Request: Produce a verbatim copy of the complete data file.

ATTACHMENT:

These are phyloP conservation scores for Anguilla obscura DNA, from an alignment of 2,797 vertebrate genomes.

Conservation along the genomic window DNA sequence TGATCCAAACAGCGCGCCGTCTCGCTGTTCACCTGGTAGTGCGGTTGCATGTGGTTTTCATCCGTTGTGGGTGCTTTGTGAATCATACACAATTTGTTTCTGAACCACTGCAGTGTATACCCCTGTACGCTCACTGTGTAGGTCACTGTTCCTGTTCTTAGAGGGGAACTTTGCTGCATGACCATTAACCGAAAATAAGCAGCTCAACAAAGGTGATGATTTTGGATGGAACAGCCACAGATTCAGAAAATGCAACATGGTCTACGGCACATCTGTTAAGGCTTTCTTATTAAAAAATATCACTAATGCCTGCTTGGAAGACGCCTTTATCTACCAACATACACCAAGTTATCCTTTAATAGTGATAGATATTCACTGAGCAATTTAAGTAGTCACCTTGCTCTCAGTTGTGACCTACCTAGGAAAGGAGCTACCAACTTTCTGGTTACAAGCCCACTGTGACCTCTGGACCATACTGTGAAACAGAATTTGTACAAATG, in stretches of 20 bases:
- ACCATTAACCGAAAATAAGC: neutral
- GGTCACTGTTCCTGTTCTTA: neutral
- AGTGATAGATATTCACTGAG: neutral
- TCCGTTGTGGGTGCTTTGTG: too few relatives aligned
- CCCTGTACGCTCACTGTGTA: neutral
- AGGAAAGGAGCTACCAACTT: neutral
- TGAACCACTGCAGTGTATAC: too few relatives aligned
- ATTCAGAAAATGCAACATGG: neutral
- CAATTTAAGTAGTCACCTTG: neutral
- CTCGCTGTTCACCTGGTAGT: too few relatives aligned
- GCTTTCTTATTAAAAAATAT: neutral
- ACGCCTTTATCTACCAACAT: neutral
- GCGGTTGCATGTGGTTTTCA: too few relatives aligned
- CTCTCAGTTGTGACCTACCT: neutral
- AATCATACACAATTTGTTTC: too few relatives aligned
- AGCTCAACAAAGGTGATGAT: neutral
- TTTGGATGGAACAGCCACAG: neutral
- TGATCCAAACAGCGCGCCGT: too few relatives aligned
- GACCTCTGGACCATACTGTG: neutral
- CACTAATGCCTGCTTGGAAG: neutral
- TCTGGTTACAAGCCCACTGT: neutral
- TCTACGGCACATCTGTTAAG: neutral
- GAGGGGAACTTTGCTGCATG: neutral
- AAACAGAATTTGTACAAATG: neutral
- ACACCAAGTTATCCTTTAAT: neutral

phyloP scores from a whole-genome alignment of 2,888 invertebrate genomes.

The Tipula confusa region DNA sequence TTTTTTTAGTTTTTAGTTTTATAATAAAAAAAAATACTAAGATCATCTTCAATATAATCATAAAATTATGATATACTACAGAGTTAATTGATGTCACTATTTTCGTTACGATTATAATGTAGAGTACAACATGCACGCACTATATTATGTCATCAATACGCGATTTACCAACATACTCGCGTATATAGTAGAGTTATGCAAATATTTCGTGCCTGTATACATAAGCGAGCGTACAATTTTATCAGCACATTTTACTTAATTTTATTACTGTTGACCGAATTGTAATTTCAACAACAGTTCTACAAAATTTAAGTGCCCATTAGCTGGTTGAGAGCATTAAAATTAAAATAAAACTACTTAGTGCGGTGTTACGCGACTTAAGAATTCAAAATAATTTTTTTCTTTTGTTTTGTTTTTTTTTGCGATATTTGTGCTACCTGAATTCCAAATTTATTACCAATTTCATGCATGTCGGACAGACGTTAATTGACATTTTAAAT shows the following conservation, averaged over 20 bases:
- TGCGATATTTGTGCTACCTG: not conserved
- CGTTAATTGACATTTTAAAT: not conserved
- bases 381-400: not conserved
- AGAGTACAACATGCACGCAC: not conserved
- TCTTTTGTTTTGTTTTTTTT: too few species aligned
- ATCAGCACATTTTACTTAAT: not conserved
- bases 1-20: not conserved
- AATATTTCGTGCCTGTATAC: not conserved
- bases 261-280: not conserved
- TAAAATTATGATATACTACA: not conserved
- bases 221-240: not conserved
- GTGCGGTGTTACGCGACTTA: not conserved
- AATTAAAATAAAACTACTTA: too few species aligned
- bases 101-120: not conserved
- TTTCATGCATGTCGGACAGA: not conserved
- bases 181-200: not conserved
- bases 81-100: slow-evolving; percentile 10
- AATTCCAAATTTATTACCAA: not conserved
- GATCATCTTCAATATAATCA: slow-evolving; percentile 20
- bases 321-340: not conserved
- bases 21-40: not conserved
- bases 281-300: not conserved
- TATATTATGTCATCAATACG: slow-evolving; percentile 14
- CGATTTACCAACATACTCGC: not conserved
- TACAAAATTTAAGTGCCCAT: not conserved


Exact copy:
These are phyloP conservation scores for Anguilla obscura DNA, from an alignment of 2,797 vertebrate genomes.

Conservation along the genomic window DNA sequence TGATCCAAACAGCGCGCCGTCTCGCTGTTCACCTGGTAGTGCGGTTGCATGTGGTTTTCATCCGTTGTGGGTGCTTTGTGAATCATACACAATTTGTTTCTGAACCACTGCAGTGTATACCCCTGTACGCTCACTGTGTAGGTCACTGTTCCTGTTCTTAGAGGGGAACTTTGCTGCATGACCATTAACCGAAAATAAGCAGCTCAACAAAGGTGATGATTTTGGATGGAACAGCCACAGATTCAGAAAATGCAACATGGTCTACGGCACATCTGTTAAGGCTTTCTTATTAAAAAATATCACTAATGCCTGCTTGGAAGACGCCTTTATCTACCAACATACACCAAGTTATCCTTTAATAGTGATAGATATTCACTGAGCAATTTAAGTAGTCACCTTGCTCTCAGTTGTGACCTACCTAGGAAAGGAGCTACCAACTTTCTGGTTACAAGCCCACTGTGACCTCTGGACCATACTGTGAAACAGAATTTGTACAAATG, in stretches of 20 bases:
- ACCATTAACCGAAAATAAGC: neutral
- GGTCACTGTTCCTGTTCTTA: neutral
- AGTGATAGATATTCACTGAG: neutral
- TCCGTTGTGGGTGCTTTGTG: too few relatives aligned
- CCCTGTACGCTCACTGTGTA: neutral
- AGGAAAGGAGCTACCAACTT: neutral
- TGAACCACTGCAGTGTATAC: too few relatives aligned
- ATTCAGAAAATGCAACATGG: neutral
- CAATTTAAGTAGTCACCTTG: neutral
- CTCGCTGTTCACCTGGTAGT: too few relatives aligned
- GCTTTCTTATTAAAAAATAT: neutral
- ACGCCTTTATCTACCAACAT: neutral
- GCGGTTGCATGTGGTTTTCA: too few relatives aligned
- CTCTCAGTTGTGACCTACCT: neutral
- AATCATACACAATTTGTTTC: too few relatives aligned
- AGCTCAACAAAGGTGATGAT: neutral
- TTTGGATGGAACAGCCACAG: neutral
- TGATCCAAACAGCGCGCCGT: too few relatives aligned
- GACCTCTGGACCATACTGTG: neutral
- CACTAATGCCTGCTTGGAAG: neutral
- TCTGGTTACAAGCCCACTGT: neutral
- TCTACGGCACATCTGTTAAG: neutral
- GAGGGGAACTTTGCTGCATG: neutral
- AAACAGAATTTGTACAAATG: neutral
- ACACCAAGTTATCCTTTAAT: neutral

phyloP scores from a whole-genome alignment of 2,888 invertebrate genomes.

The Tipula confusa region DNA sequence TTTTTTTAGTTTTTAGTTTTATAATAAAAAAAAATACTAAGATCATCTTCAATATAATCATAAAATTATGATATACTACAGAGTTAATTGATGTCACTATTTTCGTTACGATTATAATGTAGAGTACAACATGCACGCACTATATTATGTCATCAATACGCGATTTACCAACATACTCGCGTATATAGTAGAGTTATGCAAATATTTCGTGCCTGTATACATAAGCGAGCGTACAATTTTATCAGCACATTTTACTTAATTTTATTACTGTTGACCGAATTGTAATTTCAACAACAGTTCTACAAAATTTAAGTGCCCATTAGCTGGTTGAGAGCATTAAAATTAAAATAAAACTACTTAGTGCGGTGTTACGCGACTTAAGAATTCAAAATAATTTTTTTCTTTTGTTTTGTTTTTTTTTGCGATATTTGTGCTACCTGAATTCCAAATTTATTACCAATTTCATGCATGTCGGACAGACGTTAATTGACATTTTAAAT shows the following conservation, averaged over 20 bases:
- TGCGATATTTGTGCTACCTG: not conserved
- CGTTAATTGACATTTTAAAT: not conserved
- bases 381-400: not conserved
- AGAGTACAACATGCACGCAC: not conserved
- TCTTTTGTTTTGTTTTTTTT: too few species aligned
- ATCAGCACATTTTACTTAAT: not conserved
- bases 1-20: not conserved
- AATATTTCGTGCCTGTATAC: not conserved
- bases 261-280: not conserved
- TAAAATTATGATATACTACA: not conserved
- bases 221-240: not conserved
- GTGCGGTGTTACGCGACTTA: not conserved
- AATTAAAATAAAACTACTTA: too few species aligned
- bases 101-120: not conserved
- TTTCATGCATGTCGGACAGA: not conserved
- bases 181-200: not conserved
- bases 81-100: slow-evolving; percentile 10
- AATTCCAAATTTATTACCAA: not conserved
- GATCATCTTCAATATAATCA: slow-evolving; percentile 20
- bases 321-340: not conserved
- bases 21-40: not conserved
- bases 281-300: not conserved
- TATATTATGTCATCAATACG: slow-evolving; percentile 14
- CGATTTACCAACATACTCGC: not conserved
- TACAAAATTTAAGTGCCCAT: not conserved